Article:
Search
share
Search
Encampments & Civil Disobedience

Date

source

share

When I stepped into the fray of police violence against peaceful protesters at Emory University on April 25, 2024, I didn’t think I was about to engage in civil disobedience. I just felt compelled to witness and document what was unfolding: armed police suddenly attacking a peaceful gathering that had been in place less than a few hours. One moment it was all kumbaya, some chants, some tents, people milling around on a beautiful spring morning; the next it was utter mayhem. I stepped into the fray and watched in horror as police attacked a young student trying to cover her head with her hands as they took turns lifting and then smashing her head to the ground. I did everything I could to witness and tape the scene without raising any alarms, knowing well how police work, my posture neutral, me standing a good distance from the scene, as I repeatedly yelled “stop.” Then one one of the cops stood up and looked me in the eye and said, “Ma’am, you need to step back.” I took a few seconds to think this over very carefully and then, knowing it would not go well, said, “No.” That was my civil disobedience.

This month I’ve discussed civil disobedience on two podcasts: the Overthink Podcast hosted by two philosophers in California and the Philosopher’s Zone produced by Australia’s public broadcasting network ABC. At first I did not get the connection. What did the student demonstrations about Gaza have to do with civil disobedience? They weren’t disobeying any laws since surely there is no law against freedom of expression. In fact there is a constitutional amendment defending it. Nor was there any Emory rule against pitching tents on the quad.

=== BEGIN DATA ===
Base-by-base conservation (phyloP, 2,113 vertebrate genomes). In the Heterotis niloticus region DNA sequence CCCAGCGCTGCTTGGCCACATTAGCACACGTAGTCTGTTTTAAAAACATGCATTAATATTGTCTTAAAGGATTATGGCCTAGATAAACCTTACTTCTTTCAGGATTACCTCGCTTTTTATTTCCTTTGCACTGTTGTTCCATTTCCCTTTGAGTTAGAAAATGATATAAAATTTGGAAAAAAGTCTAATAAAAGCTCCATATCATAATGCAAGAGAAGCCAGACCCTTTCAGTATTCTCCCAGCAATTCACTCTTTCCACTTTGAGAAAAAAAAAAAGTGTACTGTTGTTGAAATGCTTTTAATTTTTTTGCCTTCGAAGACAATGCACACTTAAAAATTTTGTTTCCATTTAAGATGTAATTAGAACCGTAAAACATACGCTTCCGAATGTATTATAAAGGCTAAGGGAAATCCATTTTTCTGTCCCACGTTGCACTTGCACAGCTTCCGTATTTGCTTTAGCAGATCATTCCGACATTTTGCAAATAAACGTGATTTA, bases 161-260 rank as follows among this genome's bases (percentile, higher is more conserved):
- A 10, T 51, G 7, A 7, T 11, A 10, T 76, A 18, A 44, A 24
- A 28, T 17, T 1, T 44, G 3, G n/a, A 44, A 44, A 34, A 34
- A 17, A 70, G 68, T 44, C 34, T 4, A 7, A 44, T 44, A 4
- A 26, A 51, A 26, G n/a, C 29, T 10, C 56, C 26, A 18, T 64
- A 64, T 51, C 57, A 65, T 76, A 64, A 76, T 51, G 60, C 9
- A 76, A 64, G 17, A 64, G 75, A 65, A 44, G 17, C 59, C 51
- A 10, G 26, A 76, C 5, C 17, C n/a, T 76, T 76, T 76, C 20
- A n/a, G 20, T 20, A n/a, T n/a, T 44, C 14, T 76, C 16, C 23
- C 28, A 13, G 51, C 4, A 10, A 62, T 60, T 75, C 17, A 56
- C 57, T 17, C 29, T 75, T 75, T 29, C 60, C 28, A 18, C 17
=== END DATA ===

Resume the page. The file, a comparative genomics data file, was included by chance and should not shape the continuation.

Protesting itself is not an act of civil disobedience. But the refusal to accept subsequent, illegitimate criminalization of free expression is civil disobedience.

Now I realize that it was me and the other onlookers who stood up to protect the students who were engaged in civil disobedience, along with the demonstrators who refused to leave the scene. This was only possible because the administration and the police suddenly rendered it a crime scene. Their rationale was that “outside agitators” had infiltrated campus and so everyone was told to avoid the campus quadrangle. So then anyone who remained on the quadrangle after this sudden criminalization of the space was guilty of criminal tresspassing.

Think about this end-run around the first amendment protection of free expression and assembly. “Congress shall make no law respecting an establishment of religion, or prohibiting the free exercise thereof; or abridging the freedom of speech, or of the press; or the right of the people peaceably to assemble, and to petition the government for a redress of grievances.” It seems that while Congress may make no such law, the president of a university can. He or she can decide, even absent any policy, to prohibit and render illegal rights to speech and assembly that were free one moment and criminalized the next.

Many of us were charged with disorderly conduct even though we were simply standing alongside. How were we being disorderly — especially me — just standing there witnessing? It was when I said “no” to the directive to step away, that’s when I was being disorderly. As I wrote in an op ed for the Wheel, if the order to which I was being disorderly was the normalization of police brutality, then this order is utterly dystopic. So, yes, I am guilty of civil disobedience. And the “disorderly conduct” charge can only be legitimate in a dystopic universe.

Originally appeared on gonepublic: philosophy, politics, & public life Read More

More
articles

More
news

Time’s Cycle

A. Everything comes round again be it good or ill; changes come only when old returns, the cycle to fulfill....

Time’s Cycle

A. Everything comes round again be it good or ill; changes come only when old returns, the cycle to fulfill....

Time’s Cycle

A. Everything comes round again be it good or ill; changes come only when old returns, the cycle to fulfill....

Time’s Cycle

A. Everything comes round again be it good or ill; changes come only when old returns, the cycle to fulfill....